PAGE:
This exhibition, titled CIRCLES – EARLY + LATE, ends January 6, 2018.
Focusing on his techniques, Richard Kalina, writing for Hyperallergic, describes the early approach:
The early circles are technically straightforward. They are painted in oil-based acrylics stained into unprimed canvas. While some paintings, like “That” (1958–59) add gestural treatments to the ring edges, or “Bess” (1962) incompletely paint the background, the strongest of those early paintings like “Teton Noir” or “Spring Call” (both 1961), are clear, unembellished and calm, with rings either directly adjoining or separated by narrow bands of raw canvas. Composition is not avoided, as it is in Minimalism, but simplified …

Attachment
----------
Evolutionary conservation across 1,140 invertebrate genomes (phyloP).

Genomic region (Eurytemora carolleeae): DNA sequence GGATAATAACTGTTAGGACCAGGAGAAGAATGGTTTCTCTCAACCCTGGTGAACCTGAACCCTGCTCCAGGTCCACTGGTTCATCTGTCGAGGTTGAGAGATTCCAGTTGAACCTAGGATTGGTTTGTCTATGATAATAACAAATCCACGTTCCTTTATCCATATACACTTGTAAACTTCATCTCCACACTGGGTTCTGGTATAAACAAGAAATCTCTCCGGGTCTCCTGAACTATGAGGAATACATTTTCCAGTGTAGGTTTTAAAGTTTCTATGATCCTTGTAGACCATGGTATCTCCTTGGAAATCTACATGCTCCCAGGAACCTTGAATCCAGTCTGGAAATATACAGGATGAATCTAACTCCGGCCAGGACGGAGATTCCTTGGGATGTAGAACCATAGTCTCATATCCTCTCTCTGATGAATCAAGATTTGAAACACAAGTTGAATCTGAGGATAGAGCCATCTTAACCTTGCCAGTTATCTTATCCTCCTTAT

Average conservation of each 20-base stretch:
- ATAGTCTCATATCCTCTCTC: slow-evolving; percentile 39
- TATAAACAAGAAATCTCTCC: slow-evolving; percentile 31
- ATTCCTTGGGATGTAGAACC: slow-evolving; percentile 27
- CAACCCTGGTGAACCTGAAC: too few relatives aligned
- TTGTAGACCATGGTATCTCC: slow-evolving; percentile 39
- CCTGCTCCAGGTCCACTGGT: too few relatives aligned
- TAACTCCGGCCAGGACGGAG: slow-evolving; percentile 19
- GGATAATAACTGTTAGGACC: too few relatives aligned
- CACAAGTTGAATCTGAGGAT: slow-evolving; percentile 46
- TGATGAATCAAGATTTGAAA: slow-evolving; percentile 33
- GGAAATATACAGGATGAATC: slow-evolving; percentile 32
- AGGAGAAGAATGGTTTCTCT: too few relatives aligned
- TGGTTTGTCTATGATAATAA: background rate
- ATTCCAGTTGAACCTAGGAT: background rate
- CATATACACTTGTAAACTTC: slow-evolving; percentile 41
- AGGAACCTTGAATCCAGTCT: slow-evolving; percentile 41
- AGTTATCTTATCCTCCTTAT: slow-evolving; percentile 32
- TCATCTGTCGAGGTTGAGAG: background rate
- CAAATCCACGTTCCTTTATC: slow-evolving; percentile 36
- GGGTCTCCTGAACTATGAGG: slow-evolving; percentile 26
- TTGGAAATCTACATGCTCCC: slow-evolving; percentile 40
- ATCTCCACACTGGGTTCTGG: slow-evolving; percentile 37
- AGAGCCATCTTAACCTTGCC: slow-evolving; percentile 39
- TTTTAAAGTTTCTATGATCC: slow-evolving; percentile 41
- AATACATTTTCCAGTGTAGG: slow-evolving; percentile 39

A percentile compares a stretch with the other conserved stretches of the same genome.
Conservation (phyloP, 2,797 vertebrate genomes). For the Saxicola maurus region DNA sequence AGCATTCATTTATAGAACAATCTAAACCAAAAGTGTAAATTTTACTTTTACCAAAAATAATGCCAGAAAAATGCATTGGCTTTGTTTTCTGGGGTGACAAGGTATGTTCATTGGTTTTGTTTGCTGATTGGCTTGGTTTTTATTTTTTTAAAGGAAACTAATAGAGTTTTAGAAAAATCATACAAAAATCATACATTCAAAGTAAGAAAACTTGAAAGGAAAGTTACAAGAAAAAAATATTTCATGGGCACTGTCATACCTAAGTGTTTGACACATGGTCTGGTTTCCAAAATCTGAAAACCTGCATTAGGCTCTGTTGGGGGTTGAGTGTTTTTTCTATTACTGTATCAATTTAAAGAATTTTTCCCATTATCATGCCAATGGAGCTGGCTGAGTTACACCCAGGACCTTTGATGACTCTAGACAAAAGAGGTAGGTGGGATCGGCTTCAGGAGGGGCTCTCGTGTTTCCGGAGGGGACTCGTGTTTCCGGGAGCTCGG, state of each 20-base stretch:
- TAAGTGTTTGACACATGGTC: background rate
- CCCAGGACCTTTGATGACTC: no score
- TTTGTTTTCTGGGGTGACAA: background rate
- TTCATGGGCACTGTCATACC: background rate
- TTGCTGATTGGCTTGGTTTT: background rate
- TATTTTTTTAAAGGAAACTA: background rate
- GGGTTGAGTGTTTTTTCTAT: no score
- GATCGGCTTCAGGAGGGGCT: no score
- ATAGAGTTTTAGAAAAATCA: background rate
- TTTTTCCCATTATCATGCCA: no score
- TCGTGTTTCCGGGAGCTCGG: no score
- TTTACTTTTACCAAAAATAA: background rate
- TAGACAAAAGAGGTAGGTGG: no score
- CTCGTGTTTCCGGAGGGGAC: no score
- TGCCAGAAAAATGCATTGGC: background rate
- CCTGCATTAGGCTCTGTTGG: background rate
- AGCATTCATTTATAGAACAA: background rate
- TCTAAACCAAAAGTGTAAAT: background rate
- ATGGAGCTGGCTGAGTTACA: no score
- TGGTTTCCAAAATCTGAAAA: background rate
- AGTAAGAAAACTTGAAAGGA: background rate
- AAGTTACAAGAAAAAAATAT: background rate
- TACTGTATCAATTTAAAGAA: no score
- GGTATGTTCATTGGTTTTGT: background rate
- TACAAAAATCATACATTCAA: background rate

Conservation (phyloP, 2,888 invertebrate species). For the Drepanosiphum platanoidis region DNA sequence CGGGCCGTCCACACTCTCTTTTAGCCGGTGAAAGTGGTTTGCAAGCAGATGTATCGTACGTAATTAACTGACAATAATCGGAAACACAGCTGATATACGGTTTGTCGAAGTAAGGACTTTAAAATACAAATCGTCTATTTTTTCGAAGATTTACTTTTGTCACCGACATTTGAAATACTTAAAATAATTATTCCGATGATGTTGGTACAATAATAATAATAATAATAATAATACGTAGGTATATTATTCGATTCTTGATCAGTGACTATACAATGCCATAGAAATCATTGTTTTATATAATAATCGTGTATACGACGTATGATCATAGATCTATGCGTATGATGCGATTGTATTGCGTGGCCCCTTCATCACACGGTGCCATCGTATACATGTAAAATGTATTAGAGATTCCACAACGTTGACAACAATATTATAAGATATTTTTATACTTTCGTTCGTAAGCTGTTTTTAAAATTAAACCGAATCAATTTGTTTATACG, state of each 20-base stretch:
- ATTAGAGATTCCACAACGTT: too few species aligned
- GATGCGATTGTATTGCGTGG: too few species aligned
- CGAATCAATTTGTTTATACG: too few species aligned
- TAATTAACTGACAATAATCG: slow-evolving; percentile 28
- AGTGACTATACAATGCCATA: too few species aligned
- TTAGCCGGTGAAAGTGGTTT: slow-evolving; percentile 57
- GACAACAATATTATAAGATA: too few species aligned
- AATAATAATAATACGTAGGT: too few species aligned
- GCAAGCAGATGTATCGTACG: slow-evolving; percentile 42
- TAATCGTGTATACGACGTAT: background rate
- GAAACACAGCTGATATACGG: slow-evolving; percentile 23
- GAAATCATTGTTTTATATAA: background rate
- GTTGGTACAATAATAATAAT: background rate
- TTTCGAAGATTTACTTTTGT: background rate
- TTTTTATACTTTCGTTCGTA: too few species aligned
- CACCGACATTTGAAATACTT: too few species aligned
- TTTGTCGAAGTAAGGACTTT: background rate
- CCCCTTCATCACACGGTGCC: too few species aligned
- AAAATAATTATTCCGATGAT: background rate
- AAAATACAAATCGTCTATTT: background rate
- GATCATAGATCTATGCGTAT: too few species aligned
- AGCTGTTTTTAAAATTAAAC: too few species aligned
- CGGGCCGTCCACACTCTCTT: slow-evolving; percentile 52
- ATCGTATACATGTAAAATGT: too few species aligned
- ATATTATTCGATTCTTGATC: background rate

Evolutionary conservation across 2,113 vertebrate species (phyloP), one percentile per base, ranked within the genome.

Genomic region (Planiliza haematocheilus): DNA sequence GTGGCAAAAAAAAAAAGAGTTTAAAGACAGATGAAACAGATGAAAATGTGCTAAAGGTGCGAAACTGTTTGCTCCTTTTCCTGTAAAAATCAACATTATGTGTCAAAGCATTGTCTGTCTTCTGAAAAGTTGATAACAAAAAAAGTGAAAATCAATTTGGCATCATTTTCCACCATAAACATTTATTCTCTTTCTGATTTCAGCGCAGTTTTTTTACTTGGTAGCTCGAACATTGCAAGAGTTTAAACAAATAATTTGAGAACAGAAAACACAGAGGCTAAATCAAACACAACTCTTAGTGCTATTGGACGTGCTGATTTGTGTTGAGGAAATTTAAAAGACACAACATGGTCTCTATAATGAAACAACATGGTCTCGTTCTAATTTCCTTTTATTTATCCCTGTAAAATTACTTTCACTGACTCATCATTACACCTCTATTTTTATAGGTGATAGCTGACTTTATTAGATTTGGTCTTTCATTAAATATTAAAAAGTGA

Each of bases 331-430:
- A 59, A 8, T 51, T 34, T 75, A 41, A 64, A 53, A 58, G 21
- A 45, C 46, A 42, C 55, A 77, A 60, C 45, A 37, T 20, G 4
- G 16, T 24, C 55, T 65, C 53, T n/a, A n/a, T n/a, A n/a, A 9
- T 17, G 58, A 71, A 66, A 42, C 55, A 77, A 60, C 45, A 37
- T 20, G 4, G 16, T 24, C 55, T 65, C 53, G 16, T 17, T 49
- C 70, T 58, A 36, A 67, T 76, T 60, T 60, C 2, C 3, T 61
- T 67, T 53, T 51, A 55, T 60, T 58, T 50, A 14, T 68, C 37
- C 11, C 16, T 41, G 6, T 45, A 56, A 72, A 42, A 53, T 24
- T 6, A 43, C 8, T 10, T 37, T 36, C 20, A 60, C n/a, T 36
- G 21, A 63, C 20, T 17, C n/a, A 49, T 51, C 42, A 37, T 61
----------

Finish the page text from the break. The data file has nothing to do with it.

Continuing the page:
whereas the later paintings have a foundation of white priming:
not the case with the later circles. Their acrylic paint, fortified with micronized metal and heavily loaded pigments, is brushed and sprayed onto white primed canvas, sharply jumping up the saturation and brightness. The backgrounds are no longer neutral foils, but rather intensely active participants, always fully painted, often with contrasting iridescent oversprays that change in tone depending on the viewing angle.
Noland’s work is included in Abstract Painting: Concepts and Techniques.